Influenza

WHO Meeting of National Influenza Centres

17-19 July 2017, Geneva, Switzerland

Background

This year, 2017, marks the 65th anniversary of the Global Influenza Surveillance and Response System (GISRS), a network of 152 institutions in 113 countries, 6 WHO Collaborating Centres for Influenza and 13 WHO H5 Reference Laboratories.

Long before influenza became a public health priority for many countries, GISRS was fully functioning to monitor the influenza virus evolution, accumulate knowledge and understandings of influenza epidemiology, and recommend viruses that should go to influenza vaccines – both pandemic and seasonal vaccines. Since 2003 the re-emergence of avian influenza A(H5N1) and the more recent pandemic in 2009, GISRS has been playing an increasingly important role in detecting emerging novel influenza virus, assessing associated risks and recommending corresponding risk management measures, in addition to supporting seasonal influenza surveillance and response. All these past and recent experiences highlight the critical role and functions that GISRS fulfils for global health security in particular for influenza pandemics and epidemics.

Global coordination is the key to influenza preparedness and response. The last global NIC meeting, in Tunisia, in 2010, served to better understand the impact of the 2009 pandemic on the functioning of the network. Since then, with available financial resources, notably Partnership Contribution of PIP (Pandemic Influenza Preparedness Framework) Framework, annual Regional NIC meetings have served to review and strengthen influenza surveillance capacities to meet local and regional needs.

Since 2010, significant amount of work has been conducted at the global level to develop a functioning global system comprising regional and national components with strengthened capacity. Guidance, notably tools and guidelines have been developed, including the Pandemic Influenza Risk Management (PIRM) Framework, the Pandemic Influenza Severity Assessment (PISA) tool, Tool for Influenza Pandemic Risk Assessment (TIPRA), Burden of Influenza Disease Estimation, and WHO Public Health Research Agenda on Influenza. More recently WHO has started developing an influenza strategy based on experience, lessons learnt, knowledge and recent experience with not only influenza but other emerging infectious diseases.

With the WHO Health Emergency reforms, the significant development of influenza capacity at global and regional levels, it is timely to review progress globally for influenza, build inter-regional and global collaboration and coordination and position GISRS as a major international player in seasonal and pandemic influenza response and preparedness in a broader context.

Objectives

The overall aim of the WHO meeting is to position GISRS to meet the increasing public health needs in a changing world on influenza, both seasonal, zoonotic and pandemic and potentially other emerging diseases.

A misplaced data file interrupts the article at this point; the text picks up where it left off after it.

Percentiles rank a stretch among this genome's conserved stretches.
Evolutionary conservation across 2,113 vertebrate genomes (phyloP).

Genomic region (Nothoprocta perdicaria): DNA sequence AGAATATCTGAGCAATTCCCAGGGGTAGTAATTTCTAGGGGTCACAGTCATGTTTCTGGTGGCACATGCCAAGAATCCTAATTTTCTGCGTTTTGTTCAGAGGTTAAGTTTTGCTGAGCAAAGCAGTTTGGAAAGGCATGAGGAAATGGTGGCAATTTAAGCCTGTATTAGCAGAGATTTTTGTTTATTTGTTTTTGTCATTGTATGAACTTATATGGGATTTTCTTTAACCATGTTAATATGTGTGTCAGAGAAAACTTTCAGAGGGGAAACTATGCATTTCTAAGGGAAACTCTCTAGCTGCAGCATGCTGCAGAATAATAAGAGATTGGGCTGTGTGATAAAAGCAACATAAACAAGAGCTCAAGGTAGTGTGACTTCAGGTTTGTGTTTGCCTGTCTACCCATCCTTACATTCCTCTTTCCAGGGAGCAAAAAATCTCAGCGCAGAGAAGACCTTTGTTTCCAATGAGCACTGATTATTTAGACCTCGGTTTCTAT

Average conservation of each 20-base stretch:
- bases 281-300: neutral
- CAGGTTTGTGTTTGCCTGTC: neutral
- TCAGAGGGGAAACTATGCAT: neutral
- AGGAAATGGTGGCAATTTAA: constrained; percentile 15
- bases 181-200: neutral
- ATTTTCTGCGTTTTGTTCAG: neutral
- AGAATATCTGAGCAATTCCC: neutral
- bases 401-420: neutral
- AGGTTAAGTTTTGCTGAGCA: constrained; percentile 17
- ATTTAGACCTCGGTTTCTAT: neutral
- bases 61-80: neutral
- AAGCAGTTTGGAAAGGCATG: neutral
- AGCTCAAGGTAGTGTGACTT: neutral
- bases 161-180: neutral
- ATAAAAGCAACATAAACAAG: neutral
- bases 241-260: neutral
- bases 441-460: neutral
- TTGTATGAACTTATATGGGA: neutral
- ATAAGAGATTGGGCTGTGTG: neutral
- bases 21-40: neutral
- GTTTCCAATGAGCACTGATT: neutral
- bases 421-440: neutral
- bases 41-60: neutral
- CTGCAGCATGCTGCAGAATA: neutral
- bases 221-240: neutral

The objective of the meeting is to strengthen the GISRS - individual capacity in countries and region, and a robust system globally, specifically through:

  • assessment of PREPAREDNESS status of GISRS on influenza surveillance, preparedness and response;
  • review and discussion of GLOBAL STRATEGIES on influenza;
  • strategizing a GISRS DEVELOPMENT PLAN; and
  • discussion and endorsement of GISRS GOVERNANCE structure in the context of evolving needs internationally.

Expected outcome

  • A renewed landscape of development of influenza surveillance and preparedness
  • A global influenza strategy framework
  • A way forward for a 5-year development plan of GISRS
  • A GISRS governance structure

Participants (by invitation)

  • Representatives from National Influenza Centres (NICs) of GISRS;
  • Representatives from WHO Collaborating Centres for influenza (CCs) of GISRS;
  • Representatives from WHO H5 Reference Laboratories of GISRS;
  • Representatives from WHO Essential Regulatory Laboratories (ERLs) of GISRS;
  • Representatives from national epidemiology institutions;
  • Representatives from national health authorities;
  • Partners to GISRS; and
  • Representatives from other interested entitites.

Provisional agenda outline

  • How GISRS is prepared
    • A 65-year journey - experience, lessons learnt
    • Self-appraisal of strenghts, weakness, threats and opportunities - national, regional and global perspectives
  • Where GISRS moves towards
    • Landscape of development: new knowledge, initiatives and tools for surveillance, preparedness and response
    • Discussion of a Global influenza Strategy
    • Discussion of GISRS development priorities under the Global Influenza Strategy
  • How GISRS moves forward (1)
    • Technical capacity: priorities and strategies for existing seasonal and emerging pandemic needs
    • Communication: strategies with external partners and internal process strengthening
  • How GISRS moves forward (2)
    • Coordination towards a robust system
    • Governance: structure and TORs